It is amazing how many words like aloof exist in English. Even for “fear” we have two a-formations: afraid, which supplanted the archaic afeard, and aghast. Aback, aboard, ashore, asunder—a small dictionary can be filled with them (but alas and alack do not belong here). The model is productive: consider aflutter and aglitter. One feature unites those words: they cannot be used attributively. Indeed, an asunder man and an astride rider do not exist. The prefix a- in such words usually goes back to an (as in amiss) or of (as in anew, across, afar, and their likes), and it feels at home even when attached to foreign roots: agog, for example, is French. But, as usual, caution teaches us not to generalize. Along derives from Old Engl. andlang, whose original meaning was “complete from end to end; lengthwise” (as is still obvious in German ent-lang). Occasionally we run into opaque formations. For instance, akimbo is a crux, for what is kimbo? At one time, I devoted an essay to this word: see the post for February 11, 2009.
In the past, nautical terms with a- enjoyed some popularity. One of them is aloof. I’ll borrow my explanation of this word from Walter Skeat’s dictionary. Aloof is traceable to on loof, corresponding to Dutch te loef “to windward”; the phrase loef houden means “to keep to the windward,” which is close to Engl. keep aloof, that is, “to keep away” (originally, from the leeward shore or rock; lee means “shelter”). This brings us to loof or luff, whose origin is less clear, but here again Skeat’s etymology looks convincing. His definition of luff ~ loof is “to turn a ship toward the wind,” and he glosses Middle Engl. lōf as “a contrivance for altering a ship’s course.” In Older Dutch, loef ~ loeve meant “thole,” that is, “a pin in the gunwale of a boat” and “windward side.” Middle Engl. lōf seems to have been a sort of large paddle, used to assist the helm in keeping the ship right. Probably named from the resemblance of a paddle to the palm of the hand; cf. Lowland Scottish loof, Icelandic lófi, Gothic lofa “palm of the hand.” I have expanded Skeat’s abbreviations and refrained from citing a few other cognates. The similarity between a paddle and the palm of the hand is obvious. Thus, keep aloof has a nautical origin, but in etymology, one word leads to another, and the chain may go on and on. Middle Engl. lōf, a central link in the chain, merits discussion.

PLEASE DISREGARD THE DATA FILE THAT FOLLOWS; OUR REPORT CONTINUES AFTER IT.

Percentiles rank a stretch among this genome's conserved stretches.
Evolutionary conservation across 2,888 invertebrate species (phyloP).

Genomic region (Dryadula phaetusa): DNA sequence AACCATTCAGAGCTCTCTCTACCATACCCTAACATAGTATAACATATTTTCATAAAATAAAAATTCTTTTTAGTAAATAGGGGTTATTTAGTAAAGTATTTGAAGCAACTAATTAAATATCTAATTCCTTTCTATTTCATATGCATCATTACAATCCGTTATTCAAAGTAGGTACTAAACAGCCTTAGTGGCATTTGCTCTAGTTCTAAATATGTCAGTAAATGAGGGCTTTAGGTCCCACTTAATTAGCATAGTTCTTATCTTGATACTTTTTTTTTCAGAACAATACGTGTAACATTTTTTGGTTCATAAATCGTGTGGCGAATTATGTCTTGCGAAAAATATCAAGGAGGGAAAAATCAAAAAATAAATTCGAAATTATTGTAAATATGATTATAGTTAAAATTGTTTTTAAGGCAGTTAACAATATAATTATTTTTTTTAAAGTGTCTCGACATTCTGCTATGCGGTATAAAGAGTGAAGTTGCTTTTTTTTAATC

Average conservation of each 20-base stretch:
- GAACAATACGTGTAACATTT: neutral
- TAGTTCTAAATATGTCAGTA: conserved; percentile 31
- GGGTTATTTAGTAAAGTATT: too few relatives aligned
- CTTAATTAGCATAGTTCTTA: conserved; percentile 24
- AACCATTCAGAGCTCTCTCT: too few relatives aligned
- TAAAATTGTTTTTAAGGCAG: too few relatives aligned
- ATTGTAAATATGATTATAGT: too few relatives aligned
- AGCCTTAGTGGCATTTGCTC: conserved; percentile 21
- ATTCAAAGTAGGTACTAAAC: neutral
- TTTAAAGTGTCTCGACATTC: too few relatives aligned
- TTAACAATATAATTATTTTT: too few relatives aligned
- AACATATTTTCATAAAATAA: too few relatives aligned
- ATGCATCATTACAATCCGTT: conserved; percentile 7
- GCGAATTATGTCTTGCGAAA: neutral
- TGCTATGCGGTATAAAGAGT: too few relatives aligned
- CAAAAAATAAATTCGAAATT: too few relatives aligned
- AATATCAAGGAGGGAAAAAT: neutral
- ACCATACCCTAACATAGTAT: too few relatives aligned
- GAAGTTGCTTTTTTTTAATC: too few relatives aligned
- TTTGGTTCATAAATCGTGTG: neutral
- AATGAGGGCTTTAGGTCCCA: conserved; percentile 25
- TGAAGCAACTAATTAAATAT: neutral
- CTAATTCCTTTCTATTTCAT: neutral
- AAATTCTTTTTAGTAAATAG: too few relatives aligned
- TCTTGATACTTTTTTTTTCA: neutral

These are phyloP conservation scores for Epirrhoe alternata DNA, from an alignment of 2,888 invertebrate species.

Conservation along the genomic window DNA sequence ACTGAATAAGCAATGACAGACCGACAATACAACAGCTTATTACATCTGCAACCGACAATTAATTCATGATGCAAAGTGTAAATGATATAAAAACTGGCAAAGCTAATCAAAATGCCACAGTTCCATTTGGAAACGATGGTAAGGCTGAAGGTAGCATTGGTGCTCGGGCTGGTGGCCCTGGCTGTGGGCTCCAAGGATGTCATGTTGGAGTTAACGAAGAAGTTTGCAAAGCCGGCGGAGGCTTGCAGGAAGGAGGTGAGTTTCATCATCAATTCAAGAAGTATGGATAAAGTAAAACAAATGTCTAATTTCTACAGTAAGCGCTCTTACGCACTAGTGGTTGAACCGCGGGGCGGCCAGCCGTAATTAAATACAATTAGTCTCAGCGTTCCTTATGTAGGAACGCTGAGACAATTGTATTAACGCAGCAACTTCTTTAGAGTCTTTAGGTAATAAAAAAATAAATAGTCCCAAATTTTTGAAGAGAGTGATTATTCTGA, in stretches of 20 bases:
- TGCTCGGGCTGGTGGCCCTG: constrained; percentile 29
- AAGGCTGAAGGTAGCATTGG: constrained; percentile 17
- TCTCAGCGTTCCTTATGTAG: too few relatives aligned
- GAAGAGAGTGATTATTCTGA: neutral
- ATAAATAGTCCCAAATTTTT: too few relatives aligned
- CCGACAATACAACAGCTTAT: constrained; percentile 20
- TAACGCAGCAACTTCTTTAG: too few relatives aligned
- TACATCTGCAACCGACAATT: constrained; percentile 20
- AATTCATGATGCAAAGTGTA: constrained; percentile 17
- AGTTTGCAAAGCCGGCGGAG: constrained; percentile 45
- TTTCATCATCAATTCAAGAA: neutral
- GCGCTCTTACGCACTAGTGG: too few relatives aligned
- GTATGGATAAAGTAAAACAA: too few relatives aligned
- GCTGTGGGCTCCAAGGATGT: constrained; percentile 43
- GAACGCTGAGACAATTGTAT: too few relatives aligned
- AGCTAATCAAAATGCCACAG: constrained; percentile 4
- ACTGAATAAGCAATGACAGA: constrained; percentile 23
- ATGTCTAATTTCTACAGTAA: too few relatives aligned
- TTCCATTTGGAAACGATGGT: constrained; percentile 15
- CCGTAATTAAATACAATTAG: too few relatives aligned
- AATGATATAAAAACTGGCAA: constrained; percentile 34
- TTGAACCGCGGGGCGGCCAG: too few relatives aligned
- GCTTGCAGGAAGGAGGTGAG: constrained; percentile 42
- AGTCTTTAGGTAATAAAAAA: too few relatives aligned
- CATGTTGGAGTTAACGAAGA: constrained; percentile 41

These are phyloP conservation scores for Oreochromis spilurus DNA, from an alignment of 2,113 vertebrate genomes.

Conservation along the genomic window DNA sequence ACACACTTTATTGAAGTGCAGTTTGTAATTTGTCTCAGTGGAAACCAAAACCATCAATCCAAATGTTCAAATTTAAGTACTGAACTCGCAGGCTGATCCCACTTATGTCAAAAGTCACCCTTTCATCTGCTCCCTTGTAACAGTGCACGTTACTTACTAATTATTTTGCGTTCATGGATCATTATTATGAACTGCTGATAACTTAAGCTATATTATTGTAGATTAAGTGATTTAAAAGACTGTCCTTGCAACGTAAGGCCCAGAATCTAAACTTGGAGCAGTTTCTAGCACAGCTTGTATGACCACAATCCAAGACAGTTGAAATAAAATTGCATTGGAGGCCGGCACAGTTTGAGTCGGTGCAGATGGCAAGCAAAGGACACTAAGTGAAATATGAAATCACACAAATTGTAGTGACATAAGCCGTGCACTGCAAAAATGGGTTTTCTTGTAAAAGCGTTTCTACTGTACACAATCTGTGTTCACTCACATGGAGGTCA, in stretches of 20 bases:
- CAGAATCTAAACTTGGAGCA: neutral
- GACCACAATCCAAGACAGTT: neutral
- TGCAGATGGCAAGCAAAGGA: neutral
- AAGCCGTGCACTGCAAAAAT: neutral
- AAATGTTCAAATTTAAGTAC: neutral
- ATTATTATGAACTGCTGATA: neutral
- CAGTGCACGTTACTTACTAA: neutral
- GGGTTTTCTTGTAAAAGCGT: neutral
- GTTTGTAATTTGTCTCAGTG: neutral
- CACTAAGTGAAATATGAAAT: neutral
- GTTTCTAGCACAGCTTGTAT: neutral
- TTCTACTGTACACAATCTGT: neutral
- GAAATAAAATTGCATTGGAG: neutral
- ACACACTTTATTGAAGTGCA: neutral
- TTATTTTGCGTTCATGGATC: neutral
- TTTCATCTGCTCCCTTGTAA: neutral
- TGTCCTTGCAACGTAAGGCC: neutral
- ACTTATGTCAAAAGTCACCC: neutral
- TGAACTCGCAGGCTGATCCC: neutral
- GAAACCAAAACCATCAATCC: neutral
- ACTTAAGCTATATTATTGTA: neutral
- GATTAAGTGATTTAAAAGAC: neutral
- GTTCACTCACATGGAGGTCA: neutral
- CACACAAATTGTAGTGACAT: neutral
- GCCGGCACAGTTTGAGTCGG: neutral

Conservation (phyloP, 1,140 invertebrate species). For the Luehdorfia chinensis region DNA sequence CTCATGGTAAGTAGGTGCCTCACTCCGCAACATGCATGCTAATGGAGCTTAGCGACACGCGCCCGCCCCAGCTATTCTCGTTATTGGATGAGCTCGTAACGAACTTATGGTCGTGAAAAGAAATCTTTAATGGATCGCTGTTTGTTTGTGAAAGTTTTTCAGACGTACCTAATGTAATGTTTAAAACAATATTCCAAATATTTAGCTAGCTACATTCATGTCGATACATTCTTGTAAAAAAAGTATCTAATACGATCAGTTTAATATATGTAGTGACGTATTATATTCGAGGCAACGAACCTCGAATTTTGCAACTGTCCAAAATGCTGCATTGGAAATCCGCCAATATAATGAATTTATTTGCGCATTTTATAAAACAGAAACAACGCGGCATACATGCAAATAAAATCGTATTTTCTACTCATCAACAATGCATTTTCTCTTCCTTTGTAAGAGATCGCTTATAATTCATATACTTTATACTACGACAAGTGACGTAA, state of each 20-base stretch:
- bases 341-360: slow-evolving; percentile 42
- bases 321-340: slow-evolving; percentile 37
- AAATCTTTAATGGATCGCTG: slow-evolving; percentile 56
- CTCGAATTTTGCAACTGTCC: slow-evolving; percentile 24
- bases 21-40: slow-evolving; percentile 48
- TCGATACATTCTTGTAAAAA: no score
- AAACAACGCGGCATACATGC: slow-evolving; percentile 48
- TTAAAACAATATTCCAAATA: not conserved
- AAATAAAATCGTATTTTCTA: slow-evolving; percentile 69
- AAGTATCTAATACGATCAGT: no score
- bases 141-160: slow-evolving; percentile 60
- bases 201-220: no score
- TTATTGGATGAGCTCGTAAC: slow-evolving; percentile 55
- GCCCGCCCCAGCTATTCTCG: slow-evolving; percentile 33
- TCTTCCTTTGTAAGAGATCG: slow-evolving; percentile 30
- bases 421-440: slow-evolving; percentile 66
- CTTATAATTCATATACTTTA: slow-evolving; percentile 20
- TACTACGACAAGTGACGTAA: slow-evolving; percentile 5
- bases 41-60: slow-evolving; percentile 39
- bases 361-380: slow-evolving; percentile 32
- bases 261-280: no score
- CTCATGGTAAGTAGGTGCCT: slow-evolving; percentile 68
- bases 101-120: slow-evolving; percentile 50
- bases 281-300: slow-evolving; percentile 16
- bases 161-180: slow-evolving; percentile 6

This word has curious congeners (cognates): Russian lapa “paw” (the same in several other Slavic languages), Latvian lâpa, Lithuanian lópa “paw,” and many other forms in various languages (but, apparently, not in Classical Greek, for the sense of lôpē “clothes, apparel” is hard to connect with “a flat object,” though attempts in this direction have been made; the English noun lap is a possible, but uncertain cognate of Greek lobós “lobe”). I am coming to the climax of this digression. Middle Engl. lōf may be the historical root of glove. This word has been known since Old English, where it had the form glōf, corresponding exactly to Old Icelandic glófi. The word is opaque, unless we agree that its g- is the remnant of a prefix (then the original form was ge-lōf).